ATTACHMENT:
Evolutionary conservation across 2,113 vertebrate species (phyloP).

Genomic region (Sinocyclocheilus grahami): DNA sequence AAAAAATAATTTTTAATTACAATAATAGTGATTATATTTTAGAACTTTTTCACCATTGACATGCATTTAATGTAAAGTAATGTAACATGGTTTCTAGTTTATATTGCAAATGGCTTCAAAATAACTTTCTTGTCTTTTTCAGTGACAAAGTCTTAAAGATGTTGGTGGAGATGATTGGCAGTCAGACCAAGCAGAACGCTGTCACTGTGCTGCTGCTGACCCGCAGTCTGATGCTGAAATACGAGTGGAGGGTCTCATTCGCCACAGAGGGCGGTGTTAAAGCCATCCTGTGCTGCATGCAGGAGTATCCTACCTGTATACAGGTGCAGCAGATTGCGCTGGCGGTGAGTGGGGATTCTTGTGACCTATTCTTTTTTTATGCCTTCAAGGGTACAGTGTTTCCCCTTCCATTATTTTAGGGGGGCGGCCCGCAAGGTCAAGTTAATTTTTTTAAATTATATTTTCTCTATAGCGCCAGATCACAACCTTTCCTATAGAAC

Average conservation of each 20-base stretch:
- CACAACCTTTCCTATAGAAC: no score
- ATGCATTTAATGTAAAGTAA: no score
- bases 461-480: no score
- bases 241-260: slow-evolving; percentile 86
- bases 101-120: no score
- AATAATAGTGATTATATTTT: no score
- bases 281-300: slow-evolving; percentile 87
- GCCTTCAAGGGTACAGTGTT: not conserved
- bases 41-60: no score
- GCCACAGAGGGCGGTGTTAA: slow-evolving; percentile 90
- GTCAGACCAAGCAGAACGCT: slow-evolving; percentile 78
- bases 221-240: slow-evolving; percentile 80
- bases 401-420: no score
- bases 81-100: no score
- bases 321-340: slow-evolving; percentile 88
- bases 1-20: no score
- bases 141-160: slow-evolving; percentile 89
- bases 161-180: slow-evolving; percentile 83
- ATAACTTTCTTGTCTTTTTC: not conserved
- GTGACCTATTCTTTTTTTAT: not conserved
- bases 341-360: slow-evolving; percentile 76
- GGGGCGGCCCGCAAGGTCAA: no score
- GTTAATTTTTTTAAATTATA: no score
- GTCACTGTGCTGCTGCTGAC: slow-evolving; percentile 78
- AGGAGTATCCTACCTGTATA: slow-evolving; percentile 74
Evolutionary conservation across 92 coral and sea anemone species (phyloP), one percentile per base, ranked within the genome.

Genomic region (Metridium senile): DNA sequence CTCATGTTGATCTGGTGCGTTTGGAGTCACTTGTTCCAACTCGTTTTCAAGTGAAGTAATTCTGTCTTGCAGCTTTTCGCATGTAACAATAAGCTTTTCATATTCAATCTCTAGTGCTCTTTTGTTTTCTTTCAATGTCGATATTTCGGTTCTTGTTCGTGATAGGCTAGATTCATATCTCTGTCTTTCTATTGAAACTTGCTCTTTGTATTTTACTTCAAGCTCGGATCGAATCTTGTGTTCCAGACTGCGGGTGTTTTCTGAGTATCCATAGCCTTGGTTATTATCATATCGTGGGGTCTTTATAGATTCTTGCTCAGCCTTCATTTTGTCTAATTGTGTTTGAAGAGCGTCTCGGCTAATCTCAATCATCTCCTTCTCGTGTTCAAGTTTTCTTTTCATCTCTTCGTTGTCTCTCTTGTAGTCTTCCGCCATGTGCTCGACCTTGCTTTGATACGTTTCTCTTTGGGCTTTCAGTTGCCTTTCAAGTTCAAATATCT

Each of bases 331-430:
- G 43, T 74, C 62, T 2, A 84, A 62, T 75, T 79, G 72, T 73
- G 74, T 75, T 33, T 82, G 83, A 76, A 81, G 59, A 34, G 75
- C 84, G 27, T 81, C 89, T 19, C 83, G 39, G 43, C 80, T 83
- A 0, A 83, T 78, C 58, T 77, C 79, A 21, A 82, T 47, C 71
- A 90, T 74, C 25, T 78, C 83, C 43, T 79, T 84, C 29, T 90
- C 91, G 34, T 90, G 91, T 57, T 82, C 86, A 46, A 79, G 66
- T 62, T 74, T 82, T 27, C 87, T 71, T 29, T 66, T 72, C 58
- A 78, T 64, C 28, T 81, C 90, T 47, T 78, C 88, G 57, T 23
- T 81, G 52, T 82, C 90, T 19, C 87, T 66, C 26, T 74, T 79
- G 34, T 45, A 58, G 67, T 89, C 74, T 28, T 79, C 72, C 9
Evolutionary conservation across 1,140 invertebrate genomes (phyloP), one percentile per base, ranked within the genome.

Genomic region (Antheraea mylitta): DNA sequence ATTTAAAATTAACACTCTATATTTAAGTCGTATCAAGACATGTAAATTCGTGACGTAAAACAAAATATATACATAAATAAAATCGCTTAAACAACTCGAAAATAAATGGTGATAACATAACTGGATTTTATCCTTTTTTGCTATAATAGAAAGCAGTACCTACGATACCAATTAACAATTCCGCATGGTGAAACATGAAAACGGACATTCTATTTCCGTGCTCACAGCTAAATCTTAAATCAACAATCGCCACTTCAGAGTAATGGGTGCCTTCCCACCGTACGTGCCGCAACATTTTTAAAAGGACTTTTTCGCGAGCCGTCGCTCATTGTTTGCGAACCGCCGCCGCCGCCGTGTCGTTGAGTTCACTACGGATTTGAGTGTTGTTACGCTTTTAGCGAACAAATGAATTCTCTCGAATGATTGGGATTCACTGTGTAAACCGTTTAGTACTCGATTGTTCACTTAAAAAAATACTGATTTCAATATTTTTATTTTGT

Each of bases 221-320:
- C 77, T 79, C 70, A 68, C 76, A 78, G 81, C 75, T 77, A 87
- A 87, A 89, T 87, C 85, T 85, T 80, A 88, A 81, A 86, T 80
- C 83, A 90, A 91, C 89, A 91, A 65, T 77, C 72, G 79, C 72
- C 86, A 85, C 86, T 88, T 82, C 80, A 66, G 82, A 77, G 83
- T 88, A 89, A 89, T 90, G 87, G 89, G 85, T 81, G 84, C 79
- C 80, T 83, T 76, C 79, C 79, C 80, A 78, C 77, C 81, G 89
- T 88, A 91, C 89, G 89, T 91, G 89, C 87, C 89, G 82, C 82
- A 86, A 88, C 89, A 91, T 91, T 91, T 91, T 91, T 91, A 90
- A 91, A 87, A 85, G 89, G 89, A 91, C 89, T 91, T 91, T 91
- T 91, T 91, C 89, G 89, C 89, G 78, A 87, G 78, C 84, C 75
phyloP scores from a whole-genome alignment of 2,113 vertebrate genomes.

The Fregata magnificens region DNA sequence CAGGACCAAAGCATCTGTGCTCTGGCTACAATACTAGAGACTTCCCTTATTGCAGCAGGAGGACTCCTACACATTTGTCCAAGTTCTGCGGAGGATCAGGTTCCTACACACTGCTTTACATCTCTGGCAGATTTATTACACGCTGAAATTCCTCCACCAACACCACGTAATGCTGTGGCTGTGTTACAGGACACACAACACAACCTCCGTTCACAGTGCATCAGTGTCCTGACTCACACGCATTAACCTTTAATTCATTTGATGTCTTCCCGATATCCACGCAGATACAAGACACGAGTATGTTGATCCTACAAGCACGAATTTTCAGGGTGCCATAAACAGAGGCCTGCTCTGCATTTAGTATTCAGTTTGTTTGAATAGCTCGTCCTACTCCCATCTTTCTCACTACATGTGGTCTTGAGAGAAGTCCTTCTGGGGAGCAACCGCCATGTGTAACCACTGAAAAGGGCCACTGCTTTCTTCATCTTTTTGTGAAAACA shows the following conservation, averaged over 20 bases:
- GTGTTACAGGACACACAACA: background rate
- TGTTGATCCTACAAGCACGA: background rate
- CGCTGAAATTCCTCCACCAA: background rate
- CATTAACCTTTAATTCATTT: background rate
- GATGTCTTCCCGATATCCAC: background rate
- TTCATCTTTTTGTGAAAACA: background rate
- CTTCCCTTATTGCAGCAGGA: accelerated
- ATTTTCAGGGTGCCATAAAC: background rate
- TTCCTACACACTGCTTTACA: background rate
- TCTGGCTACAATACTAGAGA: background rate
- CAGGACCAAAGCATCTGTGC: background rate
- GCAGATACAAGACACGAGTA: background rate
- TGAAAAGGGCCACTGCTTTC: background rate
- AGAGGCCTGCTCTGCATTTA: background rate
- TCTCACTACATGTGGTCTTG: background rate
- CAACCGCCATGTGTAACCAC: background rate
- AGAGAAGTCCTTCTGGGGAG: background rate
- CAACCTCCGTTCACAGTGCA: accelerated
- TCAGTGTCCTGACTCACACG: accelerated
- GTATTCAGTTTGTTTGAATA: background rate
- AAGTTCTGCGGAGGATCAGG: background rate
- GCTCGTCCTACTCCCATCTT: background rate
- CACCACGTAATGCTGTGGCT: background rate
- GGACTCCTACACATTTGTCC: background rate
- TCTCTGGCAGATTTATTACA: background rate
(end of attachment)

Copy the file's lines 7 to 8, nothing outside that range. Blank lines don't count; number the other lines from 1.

- bases 241-260: slow-evolving; percentile 86
- bases 101-120: no score